After a rambling explanation of what was going on with Cynidicea from Grandmaster Kanadius and a Gormless joke that went over my players’ heads, the party set out to explore and maybe meet some other factions.  The party was put off a bit by the Brotherhood’s chauvinism, which was to be expected.  I doubt they’ll find the other factions to be entirely to their liking either, but that’s kind of the point – hedge your bets and side with the least odious option.

They met the sprites, got some fireworks, ran into the weird buzzard undertakers, found the dead hobgoblin, were forced to pay the undertakers to haul off the hobgoblin, ran into a weird bird-masked lady who gave them a pouch of sweet smelling powder and found the treasure cache in the secret room full of stirges.  The party did decently against the stirges, but the two-handed sword wielding warrior maiden was sucked dry by one.  Damn shame, as she would’ve been a great addition to the Sisterhood of Madarua.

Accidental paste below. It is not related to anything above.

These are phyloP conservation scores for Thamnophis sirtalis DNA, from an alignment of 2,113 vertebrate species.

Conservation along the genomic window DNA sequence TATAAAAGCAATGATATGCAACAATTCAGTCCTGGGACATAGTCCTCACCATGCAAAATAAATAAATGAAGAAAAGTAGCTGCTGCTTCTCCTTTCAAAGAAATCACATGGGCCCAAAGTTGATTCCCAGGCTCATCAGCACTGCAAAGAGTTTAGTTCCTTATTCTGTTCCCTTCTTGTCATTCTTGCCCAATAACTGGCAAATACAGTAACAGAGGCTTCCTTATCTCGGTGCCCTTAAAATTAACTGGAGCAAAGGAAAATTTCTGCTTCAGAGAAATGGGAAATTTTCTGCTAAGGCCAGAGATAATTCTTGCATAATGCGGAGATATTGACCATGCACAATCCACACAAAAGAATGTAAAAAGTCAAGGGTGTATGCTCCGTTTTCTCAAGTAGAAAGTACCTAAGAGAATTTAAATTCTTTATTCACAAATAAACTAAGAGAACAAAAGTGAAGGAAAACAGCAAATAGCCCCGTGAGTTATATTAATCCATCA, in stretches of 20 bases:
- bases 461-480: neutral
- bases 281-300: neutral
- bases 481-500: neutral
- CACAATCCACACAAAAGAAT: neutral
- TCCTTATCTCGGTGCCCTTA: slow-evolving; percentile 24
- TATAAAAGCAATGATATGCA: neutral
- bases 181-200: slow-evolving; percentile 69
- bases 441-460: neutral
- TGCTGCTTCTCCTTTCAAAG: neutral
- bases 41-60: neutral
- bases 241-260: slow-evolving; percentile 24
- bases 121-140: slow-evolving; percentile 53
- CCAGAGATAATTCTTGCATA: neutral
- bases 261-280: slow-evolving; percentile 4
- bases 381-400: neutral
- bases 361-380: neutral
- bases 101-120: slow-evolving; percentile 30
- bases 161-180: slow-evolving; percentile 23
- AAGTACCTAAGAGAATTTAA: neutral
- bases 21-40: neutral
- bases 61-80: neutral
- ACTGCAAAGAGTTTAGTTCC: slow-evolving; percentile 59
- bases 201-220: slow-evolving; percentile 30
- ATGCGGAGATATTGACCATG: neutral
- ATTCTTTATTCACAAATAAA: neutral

I’ve been having fun with this one so far, and I think my players are too, though some of them are a little taken aback by how quickly you can die in B/X.  I also think it’s easy to take for granted how much additional prep work B4 demands of you compared to the previous Basic modules.  It’s meant specifically to bridge the gap between running a Basic game and an Expert game and hopes to teach budding DMs more nuanced faction interaction, but it doesn’t hold your hand; just as it expects you to come up with a lot of details of bottom half of the pyramid and the city itself, it’s up to you to figure out what makes each faction different and special and how they should interact.  I was able to wing it, but I think my game would’ve been better for it if I had actually sat down and took the time to plan out faction interactions rather than refresh myself on room keys for levels the players certainly would not have reached in the first session.


4 responses to “B4: The Lost City – Part 1